Scottish Vacant and Derelict Land Survey 2011

Survey of vacant and derelict land in Scotland.

10 Annex: Considerations when interpreting the data

A.1 Data Quality. Local authorities may not update all historic site information every survey, consequently some site information may not be current. For example, a site may be sold and change ownership type. A change like this could happen without a local authority's knowledge. When up-to date information is reported by local authorities it is included in the historical datasets to allow improved time series analysis.

A.2 Removal and Addition of Sites. The means by which new sites are detected are largely centred on the expert knowledge of local authority planning officers. It is very important to note that Table 16, which shows new sites added since the previous survey, shows only entirely new sites that are identified as falling out of use since the previous survey (in this case 2010). Sites that have increased in size since the previous survey or those newly identified in 2011 but highlighted as being out of use prior to 2010 are not shown. Similarly, when part of a site is brought back into use, that part is detailed in the 'B' data set, and the part not brought back into use remains in the survey 'A' data set.

A.3 Changes in Site Details. Changes in site details can also cause other difficulties in interpreting the data. The most notable are when two separate sites become joined by the inclusion of a further piece of vacant or derelict land, and alternatively when a single site has a central area brought back into use, such that the remaining disused area does not form a single contiguous site. The first of these scenarios is the most awkward from a statistical viewpoint, as data regarding previous use etc. for both sites are unlikely to be compatible. Where this happens, details from the largest contributing site are used to describe the new, compound site.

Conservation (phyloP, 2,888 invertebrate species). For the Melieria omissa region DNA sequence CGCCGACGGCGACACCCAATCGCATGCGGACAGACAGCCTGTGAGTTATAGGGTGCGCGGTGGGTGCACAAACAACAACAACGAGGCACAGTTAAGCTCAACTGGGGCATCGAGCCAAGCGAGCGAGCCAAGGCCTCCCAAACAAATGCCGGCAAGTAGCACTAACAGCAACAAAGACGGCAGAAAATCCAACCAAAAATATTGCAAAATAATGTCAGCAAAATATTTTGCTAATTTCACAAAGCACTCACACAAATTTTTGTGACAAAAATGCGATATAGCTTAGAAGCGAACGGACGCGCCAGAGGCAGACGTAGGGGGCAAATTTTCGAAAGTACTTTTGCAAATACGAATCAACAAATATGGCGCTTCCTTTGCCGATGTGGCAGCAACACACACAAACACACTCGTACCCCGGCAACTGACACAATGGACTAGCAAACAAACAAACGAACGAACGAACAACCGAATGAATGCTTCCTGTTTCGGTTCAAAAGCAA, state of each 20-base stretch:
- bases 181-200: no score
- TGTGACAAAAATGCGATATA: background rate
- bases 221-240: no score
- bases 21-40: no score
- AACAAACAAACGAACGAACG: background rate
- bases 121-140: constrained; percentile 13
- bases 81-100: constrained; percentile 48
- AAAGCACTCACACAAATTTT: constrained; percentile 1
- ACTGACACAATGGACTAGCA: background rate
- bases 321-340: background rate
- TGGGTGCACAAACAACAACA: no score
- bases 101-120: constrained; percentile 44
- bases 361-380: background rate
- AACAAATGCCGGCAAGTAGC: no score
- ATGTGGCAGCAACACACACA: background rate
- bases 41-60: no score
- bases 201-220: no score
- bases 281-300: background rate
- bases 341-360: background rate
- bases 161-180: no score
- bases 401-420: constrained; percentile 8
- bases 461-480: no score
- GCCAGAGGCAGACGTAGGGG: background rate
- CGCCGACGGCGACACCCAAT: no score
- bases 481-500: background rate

A.4 Changes in Historic Data, 2005-2010. As each local authority returned their 2011 surveys, work was also undertaken to improve the quality of the data supplied in the previous 2005 to 2010 returns. This process was done to allow for improved time series analysis. The key aspects of this work included the removal (back to 2005) of any sites identified by the local authority as being 'removed for definitional reasons' (and hence not suitable to have been included in the survey in the first place) as well as correcting historically any other revisions reported in 2011, in the main where the site size has changed, or where the site should have been included earlier than it was. Historical site-type changes are not included unless there is a specific requirement and explicit agreement is obtained for these changes to be made. The outcome of this work produced a notional national SVDLS data set for the years from 2005-2010. The results of these datasets are given throughout the tables and time series analysis of this bulletin. The SVDLS itself has been running continuously since 1993. Historical data on the amount of derelict and urban vacant land in Scotland, for the years 1996 to 2004, is shown in Annex Table A overleaf. This data has remained completely unaltered since the 2005 survey publication. Thus care should be taken when comparing 1996-2004 data in Annex Table A to 2005-2011 data shown in this bulletin. The 1996-2004 data has not been revised to correct for any revisions received after this period in data recording.